We would like for the Saints to remember, especially those who intend to go toward Zion, that that is a place “where JUSTICE dwells;” and consequently, all children of Zion should be workers of justice, as far as they can, even while in captivity in Babylon. The laws of Zion do not allow any of her children to work injustice with any of the Babylonians; and as far as we can know, we do not allow any who are indebted to anyone of the world, justly, to emigrate without either paying them, satisfying them, or getting their forgiveness, or in some other way working justice toward them. The Saints were warned of this before, and we remind their pure minds again, so they can strive to free themselves from all they can of this tiresome captivity by the time the happy invitation comes to call them home. It is our desire for the benefit and freedom of the Saints, as well as for the glory of Zion, which prompts us to call the attention of the Saints frequently to this important matter. It is true that the wages are low and the time is bad; yet, there was never a time so bad that the principle of justice could not be shown through doing that which can be done; and then if but a penny of the old debt incurred while one of the Babylonians can be paid, that would show a penny’s worth of righteousness and so on as much as possible; and then there would be faith to claim the blessing of the just God on every just effort to work justice, and doubtless it will succeed.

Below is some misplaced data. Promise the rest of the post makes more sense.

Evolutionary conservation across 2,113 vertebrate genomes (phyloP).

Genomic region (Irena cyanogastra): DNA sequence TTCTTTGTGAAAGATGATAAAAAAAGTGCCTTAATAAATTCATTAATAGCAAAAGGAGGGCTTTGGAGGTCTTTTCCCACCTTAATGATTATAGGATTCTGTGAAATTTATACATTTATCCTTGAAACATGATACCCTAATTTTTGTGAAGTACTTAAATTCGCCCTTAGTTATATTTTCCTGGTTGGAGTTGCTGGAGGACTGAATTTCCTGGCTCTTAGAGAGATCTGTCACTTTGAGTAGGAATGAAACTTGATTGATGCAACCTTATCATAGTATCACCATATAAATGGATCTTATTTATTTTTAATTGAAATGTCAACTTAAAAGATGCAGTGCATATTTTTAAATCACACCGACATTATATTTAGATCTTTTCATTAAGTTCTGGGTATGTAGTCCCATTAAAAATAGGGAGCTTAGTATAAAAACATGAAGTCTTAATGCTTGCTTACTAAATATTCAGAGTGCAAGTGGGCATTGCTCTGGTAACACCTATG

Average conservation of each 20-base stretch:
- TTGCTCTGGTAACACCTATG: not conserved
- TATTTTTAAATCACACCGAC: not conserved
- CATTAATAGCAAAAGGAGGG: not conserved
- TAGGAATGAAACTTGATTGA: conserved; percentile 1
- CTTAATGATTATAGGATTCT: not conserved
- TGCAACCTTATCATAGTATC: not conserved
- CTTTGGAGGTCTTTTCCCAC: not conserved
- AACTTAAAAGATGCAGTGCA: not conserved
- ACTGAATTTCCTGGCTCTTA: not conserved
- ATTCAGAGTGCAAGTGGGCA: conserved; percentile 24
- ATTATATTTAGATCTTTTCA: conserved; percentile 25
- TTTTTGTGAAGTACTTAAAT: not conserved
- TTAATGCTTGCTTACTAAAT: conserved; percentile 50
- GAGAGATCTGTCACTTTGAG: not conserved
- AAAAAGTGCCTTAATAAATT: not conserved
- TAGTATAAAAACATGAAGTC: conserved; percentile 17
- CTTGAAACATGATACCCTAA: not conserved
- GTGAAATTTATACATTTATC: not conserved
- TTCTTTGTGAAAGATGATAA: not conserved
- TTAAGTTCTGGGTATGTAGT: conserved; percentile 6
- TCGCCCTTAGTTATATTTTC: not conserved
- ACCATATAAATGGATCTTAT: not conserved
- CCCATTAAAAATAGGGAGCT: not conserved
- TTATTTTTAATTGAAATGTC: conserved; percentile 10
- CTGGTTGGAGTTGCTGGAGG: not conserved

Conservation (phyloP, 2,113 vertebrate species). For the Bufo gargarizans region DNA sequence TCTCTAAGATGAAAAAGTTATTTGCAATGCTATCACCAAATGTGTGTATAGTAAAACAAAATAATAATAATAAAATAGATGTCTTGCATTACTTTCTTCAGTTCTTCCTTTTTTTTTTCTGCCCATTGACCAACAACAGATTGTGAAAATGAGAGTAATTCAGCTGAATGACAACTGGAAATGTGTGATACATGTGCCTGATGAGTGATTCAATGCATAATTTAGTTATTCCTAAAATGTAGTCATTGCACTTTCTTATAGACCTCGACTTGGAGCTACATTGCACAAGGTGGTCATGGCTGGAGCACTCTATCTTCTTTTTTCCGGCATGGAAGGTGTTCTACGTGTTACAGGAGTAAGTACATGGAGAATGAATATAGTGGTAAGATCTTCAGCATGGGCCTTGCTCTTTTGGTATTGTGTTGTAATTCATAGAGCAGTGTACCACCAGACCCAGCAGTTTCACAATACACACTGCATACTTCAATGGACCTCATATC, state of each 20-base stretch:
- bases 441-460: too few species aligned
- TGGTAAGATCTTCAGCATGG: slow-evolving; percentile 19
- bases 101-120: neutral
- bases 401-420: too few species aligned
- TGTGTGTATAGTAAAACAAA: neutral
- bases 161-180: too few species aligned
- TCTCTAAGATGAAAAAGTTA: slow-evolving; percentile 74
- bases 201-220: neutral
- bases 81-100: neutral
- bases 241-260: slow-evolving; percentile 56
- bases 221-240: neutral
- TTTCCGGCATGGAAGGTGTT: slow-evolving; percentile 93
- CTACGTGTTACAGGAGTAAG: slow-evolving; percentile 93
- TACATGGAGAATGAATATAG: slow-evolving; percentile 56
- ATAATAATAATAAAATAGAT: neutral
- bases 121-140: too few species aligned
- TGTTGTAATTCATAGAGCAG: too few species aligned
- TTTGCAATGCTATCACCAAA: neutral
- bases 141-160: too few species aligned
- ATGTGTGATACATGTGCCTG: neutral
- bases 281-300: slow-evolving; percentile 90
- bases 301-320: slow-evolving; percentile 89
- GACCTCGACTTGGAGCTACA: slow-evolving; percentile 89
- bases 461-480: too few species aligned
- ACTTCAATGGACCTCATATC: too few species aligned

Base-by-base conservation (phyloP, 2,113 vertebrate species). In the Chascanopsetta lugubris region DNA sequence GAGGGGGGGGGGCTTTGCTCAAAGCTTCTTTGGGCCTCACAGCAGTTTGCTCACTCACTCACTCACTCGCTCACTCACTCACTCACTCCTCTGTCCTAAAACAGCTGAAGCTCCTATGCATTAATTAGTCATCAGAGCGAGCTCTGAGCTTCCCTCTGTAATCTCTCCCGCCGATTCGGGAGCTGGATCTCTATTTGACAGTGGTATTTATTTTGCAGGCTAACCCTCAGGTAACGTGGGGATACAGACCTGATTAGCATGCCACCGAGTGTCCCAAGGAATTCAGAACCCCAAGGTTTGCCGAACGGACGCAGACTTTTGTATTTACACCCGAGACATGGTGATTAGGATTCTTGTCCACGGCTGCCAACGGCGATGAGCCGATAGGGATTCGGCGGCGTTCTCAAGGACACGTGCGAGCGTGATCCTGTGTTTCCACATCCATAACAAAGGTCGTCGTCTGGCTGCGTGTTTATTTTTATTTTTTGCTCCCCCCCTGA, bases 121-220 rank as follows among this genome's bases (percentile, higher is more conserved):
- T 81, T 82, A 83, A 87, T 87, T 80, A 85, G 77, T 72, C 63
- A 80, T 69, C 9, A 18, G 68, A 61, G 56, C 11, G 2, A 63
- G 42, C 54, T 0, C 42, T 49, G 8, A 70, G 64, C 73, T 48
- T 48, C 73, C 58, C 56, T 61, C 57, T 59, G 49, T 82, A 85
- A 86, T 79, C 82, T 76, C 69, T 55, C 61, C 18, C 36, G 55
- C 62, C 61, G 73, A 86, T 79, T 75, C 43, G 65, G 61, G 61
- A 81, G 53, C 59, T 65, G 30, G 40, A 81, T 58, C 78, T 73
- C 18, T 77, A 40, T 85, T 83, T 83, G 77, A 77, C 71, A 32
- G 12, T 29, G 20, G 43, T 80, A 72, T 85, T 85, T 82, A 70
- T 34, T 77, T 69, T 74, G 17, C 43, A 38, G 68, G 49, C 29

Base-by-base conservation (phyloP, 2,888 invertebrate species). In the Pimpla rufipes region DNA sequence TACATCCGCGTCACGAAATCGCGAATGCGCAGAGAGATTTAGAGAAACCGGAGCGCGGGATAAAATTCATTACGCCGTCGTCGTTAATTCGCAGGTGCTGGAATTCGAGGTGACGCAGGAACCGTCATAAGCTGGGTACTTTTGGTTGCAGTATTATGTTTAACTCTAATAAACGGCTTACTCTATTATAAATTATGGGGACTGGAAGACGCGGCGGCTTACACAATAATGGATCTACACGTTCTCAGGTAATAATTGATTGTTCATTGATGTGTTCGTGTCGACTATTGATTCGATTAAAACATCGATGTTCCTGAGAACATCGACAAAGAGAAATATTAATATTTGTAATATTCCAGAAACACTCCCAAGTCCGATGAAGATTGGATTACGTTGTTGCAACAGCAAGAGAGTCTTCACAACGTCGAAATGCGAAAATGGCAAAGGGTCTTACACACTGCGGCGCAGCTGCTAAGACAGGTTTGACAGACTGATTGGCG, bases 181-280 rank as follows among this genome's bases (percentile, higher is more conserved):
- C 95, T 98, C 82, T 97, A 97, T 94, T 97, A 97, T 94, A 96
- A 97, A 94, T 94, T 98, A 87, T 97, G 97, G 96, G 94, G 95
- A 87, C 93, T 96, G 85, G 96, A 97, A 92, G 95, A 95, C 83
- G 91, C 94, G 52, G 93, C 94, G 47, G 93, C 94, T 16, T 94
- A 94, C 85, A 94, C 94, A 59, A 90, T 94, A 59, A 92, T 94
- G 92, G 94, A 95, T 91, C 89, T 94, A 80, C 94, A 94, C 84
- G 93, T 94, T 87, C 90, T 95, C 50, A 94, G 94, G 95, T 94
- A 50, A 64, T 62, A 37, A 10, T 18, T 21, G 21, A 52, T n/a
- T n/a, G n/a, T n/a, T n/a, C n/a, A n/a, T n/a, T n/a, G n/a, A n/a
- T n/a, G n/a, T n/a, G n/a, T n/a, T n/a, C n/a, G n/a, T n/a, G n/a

According to custom all who transport emigrants over the sea, President Pratt expects each one to send one pound of the money for passage in advance, before he will hire a ship, which will secure for each one passage on the ship for his turn to come there in time by the announced time, through paying the rest of the price of his passage according to that which was mentioned above; and consequently, in order to save expense, loss and cost, we expect that all, or someone for them, will bring the aforementioned pound with them to the NEXT CONFERENCE which is held in Merthyr, which will take place on the LAST SUNDAY OF THIS YEAR; and then, if President Pratt is able to be here on that occasion, as he has promised, he can get them all together; or if he cannot come here, they can be transported to him, and so he can then have a better advantage to hire a ship more cheaply, through getting more time to choose a ship, than if he but takes whatever might be there at the time, and so the crossing will be cheaper for everyone. Notice that a place will not be secured on the ship for anyone except those who follow this arrangement.